I have been witness to a family storm in the last few years that I never wanted to see. Brewing and churning for decades, a specific difficult situation blew it into a category-five fury in the last three years. Though it involved the in-law side of a close loved one (and not me directly) – as is often the case with storms of this magnitude, its path has been wide and its effects far-reaching. You could definitely say much of the family was side-swiped and felt the damage.
Clean-up efforts are underway, but things will never be the same. Good people were hurt, relationships were irrevocably damaged, and family ties were severed.
Abuse and betrayal – big or small – are difficult pills to swallow no matter how well you crush them, disguise them with excuses, and try to ignore their bitter aftertaste. So many types of behaviors and actions fall under the umbrellas of abuse and betrayal that it’s difficult to imagine any of us not having experienced one or the other at some point.
Abuse and betrayal within a family is particularly damaging simply by virtue of the fact that “family” is supposed to be those who are there when everything else falls away, the ones who are supposed to protect you from harm, not cause the harm. Family is who is supposed to love you no matter what.
Life on this side of heaven, however, is full of human error and brokenness; and – for whatever reasons – not all families adhere to this code.
We are hearing more and more about familial abuse and betrayal these days, but the issues are certainly not new. In fact, one of the first instances of this within a family in the Bible appears right away in Genesis – the account of Joseph and his brothers.
You know the story – Joseph’s brothers hated him because he was very obviously their father’s favorite (giving Joseph a special “robe of many colors” as a gift to show his deep love), and sold him into slavery. While the story of Joseph’s brothers being filled with so much hate and jealousy that they sold him is inconceivable enough; even more incredible is how Joseph handled his evolving fate time and time again throughout his young life.
Joseph certainly could have taken on the belief and attitude that God had abandoned him. Why else would life be treating him so cruelly unfair over and over?
He was betrayed by his own brothers and sold into slavery. He was sent to prison after being wrongfully accused of trying to assault his master’s wife. He was forgotten in prison for years after accurately interpreting the Pharaoh’s cup-bearer’s dream and asking to be mentioned to the Pharaoh.
Joseph faced each of these storms and his difficult life circumstances with integrity and continuing faithfulness to God. But how? WHY?
Genesis 39:2 tells us that after he was purchased as a slave, “The Lord was with Joseph, so he succeeded in everything he did …” Then after he was thrown into prison by Potiphar, Genesis 39:21 states, “But the Lord was with Joseph in the prison and showed him his faithful love.”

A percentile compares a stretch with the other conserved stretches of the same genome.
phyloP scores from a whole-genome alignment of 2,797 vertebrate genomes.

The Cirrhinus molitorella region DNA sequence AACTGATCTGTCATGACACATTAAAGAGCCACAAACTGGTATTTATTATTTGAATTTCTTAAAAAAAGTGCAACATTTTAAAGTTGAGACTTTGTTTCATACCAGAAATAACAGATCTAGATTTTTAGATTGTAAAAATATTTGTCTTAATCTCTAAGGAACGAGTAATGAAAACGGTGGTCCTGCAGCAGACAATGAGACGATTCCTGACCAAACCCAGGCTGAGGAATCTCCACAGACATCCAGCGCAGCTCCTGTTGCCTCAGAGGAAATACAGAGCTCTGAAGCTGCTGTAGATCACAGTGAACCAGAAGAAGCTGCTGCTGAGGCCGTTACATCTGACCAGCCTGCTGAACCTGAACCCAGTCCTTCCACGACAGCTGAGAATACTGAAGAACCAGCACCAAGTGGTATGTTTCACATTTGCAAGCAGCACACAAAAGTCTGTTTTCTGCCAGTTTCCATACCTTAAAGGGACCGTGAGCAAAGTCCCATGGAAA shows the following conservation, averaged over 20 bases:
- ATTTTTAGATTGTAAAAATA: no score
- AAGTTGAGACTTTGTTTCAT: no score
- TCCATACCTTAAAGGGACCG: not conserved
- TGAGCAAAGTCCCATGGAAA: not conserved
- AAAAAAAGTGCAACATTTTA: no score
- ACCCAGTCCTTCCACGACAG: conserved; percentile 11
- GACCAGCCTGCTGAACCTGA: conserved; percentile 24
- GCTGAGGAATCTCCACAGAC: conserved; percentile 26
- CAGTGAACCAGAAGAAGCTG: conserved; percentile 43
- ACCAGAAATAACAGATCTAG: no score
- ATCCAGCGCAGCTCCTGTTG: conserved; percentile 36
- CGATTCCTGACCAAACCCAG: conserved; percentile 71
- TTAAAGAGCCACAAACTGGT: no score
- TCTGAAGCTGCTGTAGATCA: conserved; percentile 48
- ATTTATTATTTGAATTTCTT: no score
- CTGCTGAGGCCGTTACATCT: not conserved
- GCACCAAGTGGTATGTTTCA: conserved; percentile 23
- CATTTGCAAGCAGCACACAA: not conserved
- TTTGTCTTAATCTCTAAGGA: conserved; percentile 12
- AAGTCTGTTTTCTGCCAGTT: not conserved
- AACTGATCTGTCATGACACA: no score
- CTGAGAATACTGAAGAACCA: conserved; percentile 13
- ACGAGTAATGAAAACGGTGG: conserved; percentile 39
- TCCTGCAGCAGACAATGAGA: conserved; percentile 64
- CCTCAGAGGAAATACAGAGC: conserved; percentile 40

Eventually it was his ability to accurately interpret dreams that led him out of prison to his new life as Egypt’s second in command. In both Genesis 40:8 and 41:16, Joseph declares that it is not he who has the power to interpret dreams, but God – who is working through him.
Two separate ideas within Joseph’s story point to why and how his faithfulness remained strong and he was able to get through so many dark areas along the path God laid out for him.
- God remained with Joseph as he navigated the struggles of the plan God had for him (and Joseph never stopped believing that).
- Joseph gave God the glory for his abilities and successes.
Joseph even honored God’s faithfulness in remaining with him and healing his betrayed heart by naming his two sons after Hebrew terms that conveyed God had made him forget his troubles and his betrayers, and God had made him fruitful in the land of his grief (Genesis 41:51-52).
The life journey God sent Joseph on was far from easy and was filled with betrayal after betrayal – beginning with his own family members, but everything he went through served to prepare him for the ultimate role God had in store for him. God used Joseph’s suffering to develop his wisdom and shape his character, and he went on to lead all of Egypt. When faced with the opportunity to exact revenge upon his brothers, Joseph chose instead to forgive and care for them.
In Genesis 41:37-38, while Joseph was still a prisoner, the Pharaoh referred to him as being “obviously filled with the spirit of God.”
Overcoming and moving beyond the mess left in the wake of abuse and deep betrayal by those closest to you must be one of the most painful, challenging journeys of life. But God does not desert us, and can heal even the most broken, damaged hearts and souls.
Joseph is a beautiful example of how even the most hurtful of journeys can lead to exactly where God intends for you to be, armed with exactly the right experiences and wisdom to be the light in the middle of someone else’s dark path.